Fibre in an African- Caribbean Diet

Fibre is an essential nutrient to achieving a healthy diet and can be found in cereals, grains, fruits, vegetables, beans, pulses, nuts and seeds. But despite it’s wide availability, the average adult in Britain only gets 15g a day….1/2 of the recommended amount.

What is fibre?

Undigestible carbohydrates that can be either water soluble (blends with water in the gut, forming a gel-like substance) or be insoluble (does not blend with the water and passes through the digestive system mostly intact). As a simple rule of thumb, soluble fibre is from fruits and vegetables while insoluble fibre is from wholegrain and wholemeal foods.

We also have resistant starch, a source of fibre from carbohydrate food groups such as potatoes or green bananas. Levels of resistant starch can increase by cooling and re-heating cooked carbohydrate foods.

Curry mutton, fried plantain, kale and brown rice

Benefits of Fibre

1. Normalise bowel movements by relieving constipation of loose bowel movements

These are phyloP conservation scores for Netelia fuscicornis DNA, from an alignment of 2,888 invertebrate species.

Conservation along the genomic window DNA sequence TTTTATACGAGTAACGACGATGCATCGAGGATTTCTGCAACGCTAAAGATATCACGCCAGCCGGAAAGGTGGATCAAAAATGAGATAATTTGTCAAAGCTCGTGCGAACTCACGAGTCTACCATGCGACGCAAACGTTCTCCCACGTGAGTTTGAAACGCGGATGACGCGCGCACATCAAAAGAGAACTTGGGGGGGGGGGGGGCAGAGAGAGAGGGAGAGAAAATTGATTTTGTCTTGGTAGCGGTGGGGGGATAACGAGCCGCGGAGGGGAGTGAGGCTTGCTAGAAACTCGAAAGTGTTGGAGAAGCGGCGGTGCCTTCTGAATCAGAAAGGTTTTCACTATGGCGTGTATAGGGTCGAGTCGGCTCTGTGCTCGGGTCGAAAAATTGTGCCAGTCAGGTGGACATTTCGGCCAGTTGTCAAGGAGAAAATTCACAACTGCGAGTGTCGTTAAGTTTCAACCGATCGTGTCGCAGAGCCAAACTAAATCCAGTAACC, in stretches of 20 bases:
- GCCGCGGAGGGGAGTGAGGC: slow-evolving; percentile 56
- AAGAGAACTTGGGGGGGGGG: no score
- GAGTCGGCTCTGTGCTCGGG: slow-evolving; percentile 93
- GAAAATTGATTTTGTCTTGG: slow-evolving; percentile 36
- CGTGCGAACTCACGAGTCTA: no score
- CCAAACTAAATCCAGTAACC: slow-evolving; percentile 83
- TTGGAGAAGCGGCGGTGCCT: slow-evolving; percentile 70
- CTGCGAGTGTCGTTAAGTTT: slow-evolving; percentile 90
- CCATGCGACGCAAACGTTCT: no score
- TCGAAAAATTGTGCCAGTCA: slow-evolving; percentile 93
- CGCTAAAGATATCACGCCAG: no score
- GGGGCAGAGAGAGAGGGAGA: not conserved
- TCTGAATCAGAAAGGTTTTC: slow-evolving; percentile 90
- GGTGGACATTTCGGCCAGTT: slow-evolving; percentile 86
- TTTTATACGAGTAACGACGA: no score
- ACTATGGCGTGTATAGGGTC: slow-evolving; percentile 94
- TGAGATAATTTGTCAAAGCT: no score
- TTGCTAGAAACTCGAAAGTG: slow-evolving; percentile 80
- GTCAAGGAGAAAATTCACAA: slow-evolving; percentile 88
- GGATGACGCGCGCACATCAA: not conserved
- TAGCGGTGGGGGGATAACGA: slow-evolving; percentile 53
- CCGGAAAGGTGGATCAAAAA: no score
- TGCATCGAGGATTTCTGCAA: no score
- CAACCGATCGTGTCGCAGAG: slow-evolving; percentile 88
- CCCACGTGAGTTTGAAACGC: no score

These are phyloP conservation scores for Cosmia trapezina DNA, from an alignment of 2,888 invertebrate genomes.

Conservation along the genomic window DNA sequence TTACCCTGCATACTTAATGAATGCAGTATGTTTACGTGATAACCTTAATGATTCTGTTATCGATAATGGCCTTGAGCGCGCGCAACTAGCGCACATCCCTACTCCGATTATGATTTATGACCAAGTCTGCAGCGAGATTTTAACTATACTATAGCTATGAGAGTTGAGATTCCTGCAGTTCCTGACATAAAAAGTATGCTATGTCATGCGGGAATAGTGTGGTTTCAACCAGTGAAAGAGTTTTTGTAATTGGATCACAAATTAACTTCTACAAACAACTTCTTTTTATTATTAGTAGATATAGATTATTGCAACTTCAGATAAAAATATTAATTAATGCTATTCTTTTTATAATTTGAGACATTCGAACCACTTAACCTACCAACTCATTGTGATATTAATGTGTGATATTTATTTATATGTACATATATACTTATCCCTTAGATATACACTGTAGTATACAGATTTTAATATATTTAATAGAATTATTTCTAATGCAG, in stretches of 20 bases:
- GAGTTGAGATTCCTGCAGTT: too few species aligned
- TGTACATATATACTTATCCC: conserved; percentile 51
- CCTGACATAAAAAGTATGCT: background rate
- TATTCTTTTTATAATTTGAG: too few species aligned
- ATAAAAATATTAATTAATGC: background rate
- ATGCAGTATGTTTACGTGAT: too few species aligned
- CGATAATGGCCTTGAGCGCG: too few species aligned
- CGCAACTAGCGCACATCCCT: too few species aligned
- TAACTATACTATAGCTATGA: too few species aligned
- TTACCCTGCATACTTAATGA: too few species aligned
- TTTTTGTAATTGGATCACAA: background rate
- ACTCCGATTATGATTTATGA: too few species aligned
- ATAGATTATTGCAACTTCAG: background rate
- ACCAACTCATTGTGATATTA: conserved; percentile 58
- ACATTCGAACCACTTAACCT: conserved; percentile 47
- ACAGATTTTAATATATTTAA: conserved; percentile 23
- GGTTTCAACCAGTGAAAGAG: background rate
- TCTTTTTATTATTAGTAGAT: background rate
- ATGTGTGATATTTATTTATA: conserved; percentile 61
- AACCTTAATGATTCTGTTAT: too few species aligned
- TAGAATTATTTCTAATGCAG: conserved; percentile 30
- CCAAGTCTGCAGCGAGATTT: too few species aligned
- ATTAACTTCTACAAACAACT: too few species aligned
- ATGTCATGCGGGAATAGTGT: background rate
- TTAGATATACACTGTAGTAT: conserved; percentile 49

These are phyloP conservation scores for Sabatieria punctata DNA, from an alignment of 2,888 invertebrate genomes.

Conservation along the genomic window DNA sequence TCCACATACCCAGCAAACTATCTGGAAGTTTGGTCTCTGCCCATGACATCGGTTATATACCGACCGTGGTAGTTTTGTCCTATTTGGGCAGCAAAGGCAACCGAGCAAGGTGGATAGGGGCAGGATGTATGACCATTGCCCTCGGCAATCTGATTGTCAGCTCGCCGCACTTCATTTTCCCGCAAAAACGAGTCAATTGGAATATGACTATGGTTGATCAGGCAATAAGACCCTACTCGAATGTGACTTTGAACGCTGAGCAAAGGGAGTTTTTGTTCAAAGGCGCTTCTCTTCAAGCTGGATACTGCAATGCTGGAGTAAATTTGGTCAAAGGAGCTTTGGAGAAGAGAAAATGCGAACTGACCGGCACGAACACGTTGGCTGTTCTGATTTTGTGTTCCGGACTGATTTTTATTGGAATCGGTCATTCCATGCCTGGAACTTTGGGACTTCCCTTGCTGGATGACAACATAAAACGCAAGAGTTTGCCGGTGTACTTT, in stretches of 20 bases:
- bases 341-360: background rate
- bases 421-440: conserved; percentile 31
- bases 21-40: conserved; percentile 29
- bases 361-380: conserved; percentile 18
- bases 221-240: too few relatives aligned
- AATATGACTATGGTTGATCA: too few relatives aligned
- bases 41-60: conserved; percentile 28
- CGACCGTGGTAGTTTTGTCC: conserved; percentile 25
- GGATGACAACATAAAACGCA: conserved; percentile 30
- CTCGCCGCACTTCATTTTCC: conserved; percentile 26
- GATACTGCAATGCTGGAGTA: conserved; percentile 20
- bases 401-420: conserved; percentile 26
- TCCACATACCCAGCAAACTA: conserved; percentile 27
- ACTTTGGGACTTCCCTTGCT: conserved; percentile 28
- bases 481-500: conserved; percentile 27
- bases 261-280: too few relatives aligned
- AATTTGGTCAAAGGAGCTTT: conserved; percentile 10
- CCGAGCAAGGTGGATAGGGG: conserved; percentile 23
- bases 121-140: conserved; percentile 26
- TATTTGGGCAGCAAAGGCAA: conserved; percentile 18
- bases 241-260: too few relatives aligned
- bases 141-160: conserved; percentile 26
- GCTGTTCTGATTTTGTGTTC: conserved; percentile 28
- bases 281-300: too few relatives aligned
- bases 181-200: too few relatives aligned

2. Maintain a healthy bowel by being a source of nutrients for good bacteria to thrive

3. Lowers blood cholesterol levels by trapping and preventing the reabsorption of cholesterol from foods

4. Helps control blood sugars by slowing down how quickly sugar (energy) from carbohydrates are absorbed into the blood stream

5. Allows you to achieve a healthy weight by making you feel fuller for longer. This means portions sizes of meals can be reduced

6. Improves mood, mental health and well-being because foods which are high in fibre are also high in vitamins and minerals associated with good mental health.

How to Get Enough Fibre- 30g a day

1. Aim for 2 portions of fruit a day (a smoothy or fruit juice with bits counts as one portion)

2. Include a portion of carbohydrate with each meal. Choosing the least processed or wholegrain/wholemeal option where possible

3. Swap from crisps to popcorn or a handful of nuts as a snack

4. Include 2-3 portions of different (seasonal) vegetables with your lunch and evening meal. Fresh, frozen or tinned vegetables all count

5. Aim for at least 1 meat free main meal a week. Replace meat with beans/lentils

6. Add mixed seeds (whole or ground) to stews, porridge, soups, bread mixes or smoothies.

If you want support on how you can safely increase your fibre in contact Carbon Nutrition for a free 10min consultation

Please visit CAHN’s Youtube page to watch my presentation on “Fibre in an Africa-Caribbean Diet”